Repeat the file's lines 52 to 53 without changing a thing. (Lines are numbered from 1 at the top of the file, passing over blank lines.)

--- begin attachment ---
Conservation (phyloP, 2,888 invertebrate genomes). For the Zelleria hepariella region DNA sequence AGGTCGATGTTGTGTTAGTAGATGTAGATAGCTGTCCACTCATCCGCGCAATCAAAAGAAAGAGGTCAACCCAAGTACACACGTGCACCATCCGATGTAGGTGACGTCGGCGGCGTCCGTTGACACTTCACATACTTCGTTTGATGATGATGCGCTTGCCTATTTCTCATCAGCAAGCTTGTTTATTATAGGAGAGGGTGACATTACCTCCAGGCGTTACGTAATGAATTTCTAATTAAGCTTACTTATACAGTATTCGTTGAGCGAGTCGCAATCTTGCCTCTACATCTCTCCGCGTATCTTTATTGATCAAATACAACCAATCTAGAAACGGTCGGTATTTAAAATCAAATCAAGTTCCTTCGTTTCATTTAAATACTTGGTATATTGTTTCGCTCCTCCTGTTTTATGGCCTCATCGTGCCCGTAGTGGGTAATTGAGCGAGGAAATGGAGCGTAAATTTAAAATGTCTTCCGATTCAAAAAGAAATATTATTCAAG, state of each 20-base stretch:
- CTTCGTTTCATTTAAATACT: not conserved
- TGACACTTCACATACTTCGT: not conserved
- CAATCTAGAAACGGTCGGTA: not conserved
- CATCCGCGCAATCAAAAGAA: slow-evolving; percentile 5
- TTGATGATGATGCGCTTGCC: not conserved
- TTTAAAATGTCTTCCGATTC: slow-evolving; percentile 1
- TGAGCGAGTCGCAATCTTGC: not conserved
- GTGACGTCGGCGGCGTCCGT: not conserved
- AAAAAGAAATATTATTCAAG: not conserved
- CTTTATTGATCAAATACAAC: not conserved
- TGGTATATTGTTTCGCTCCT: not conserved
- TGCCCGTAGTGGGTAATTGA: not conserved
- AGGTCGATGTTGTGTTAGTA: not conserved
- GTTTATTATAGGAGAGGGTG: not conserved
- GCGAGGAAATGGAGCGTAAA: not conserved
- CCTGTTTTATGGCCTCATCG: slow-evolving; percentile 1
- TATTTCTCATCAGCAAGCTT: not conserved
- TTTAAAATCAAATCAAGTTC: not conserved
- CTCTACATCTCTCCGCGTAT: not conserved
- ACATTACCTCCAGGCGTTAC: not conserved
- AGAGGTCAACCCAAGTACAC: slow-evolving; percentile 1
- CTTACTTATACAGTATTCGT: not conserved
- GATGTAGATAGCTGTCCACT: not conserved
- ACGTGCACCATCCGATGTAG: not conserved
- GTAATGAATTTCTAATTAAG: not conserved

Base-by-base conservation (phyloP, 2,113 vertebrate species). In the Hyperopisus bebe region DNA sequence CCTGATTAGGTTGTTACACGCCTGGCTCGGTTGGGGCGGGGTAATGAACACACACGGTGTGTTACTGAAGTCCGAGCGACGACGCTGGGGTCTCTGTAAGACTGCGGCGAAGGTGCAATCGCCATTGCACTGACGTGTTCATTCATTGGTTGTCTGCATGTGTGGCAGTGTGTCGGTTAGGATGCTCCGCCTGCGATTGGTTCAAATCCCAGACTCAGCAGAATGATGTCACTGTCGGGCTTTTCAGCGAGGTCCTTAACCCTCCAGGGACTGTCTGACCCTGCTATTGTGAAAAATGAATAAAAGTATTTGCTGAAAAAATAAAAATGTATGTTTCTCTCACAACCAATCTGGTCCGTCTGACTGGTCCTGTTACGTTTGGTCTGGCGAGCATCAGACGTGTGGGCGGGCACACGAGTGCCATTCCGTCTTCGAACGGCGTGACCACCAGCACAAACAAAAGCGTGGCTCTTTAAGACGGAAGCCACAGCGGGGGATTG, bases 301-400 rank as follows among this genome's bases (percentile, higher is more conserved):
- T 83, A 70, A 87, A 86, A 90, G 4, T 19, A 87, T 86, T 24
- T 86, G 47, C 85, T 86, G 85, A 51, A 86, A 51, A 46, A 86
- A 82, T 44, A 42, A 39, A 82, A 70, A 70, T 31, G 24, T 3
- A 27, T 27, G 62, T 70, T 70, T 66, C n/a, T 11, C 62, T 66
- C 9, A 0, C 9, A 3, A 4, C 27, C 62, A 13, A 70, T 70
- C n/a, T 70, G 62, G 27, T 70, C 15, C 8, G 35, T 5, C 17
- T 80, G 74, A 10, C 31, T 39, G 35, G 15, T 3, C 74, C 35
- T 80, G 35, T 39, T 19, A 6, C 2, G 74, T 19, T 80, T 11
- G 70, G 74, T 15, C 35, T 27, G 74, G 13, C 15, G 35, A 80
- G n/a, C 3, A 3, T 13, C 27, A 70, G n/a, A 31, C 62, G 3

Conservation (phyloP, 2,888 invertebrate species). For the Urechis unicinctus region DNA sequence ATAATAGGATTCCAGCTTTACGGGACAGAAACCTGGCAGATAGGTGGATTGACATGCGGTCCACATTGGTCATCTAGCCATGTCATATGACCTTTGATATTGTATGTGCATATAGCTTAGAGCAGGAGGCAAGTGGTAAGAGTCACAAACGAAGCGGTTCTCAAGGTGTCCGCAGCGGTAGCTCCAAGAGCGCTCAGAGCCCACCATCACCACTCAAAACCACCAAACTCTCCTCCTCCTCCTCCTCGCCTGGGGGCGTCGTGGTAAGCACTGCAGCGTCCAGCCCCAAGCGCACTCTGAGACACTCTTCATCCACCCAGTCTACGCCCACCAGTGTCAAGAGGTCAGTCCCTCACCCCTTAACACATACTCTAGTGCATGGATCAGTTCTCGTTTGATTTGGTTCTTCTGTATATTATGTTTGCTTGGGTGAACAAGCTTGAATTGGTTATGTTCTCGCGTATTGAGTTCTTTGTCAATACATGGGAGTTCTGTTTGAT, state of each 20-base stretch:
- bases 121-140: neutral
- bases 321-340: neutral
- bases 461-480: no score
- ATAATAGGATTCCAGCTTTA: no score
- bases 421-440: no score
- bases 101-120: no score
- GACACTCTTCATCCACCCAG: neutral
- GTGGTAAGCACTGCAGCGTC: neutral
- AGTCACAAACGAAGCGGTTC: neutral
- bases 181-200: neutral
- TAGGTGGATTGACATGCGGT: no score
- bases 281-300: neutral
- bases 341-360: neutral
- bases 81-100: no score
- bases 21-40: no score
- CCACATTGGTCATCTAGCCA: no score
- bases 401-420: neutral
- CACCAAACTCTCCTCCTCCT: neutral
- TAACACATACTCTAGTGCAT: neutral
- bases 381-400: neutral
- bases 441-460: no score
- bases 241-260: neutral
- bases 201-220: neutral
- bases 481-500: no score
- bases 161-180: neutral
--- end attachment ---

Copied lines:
- bases 81-100: no score
- bases 21-40: no score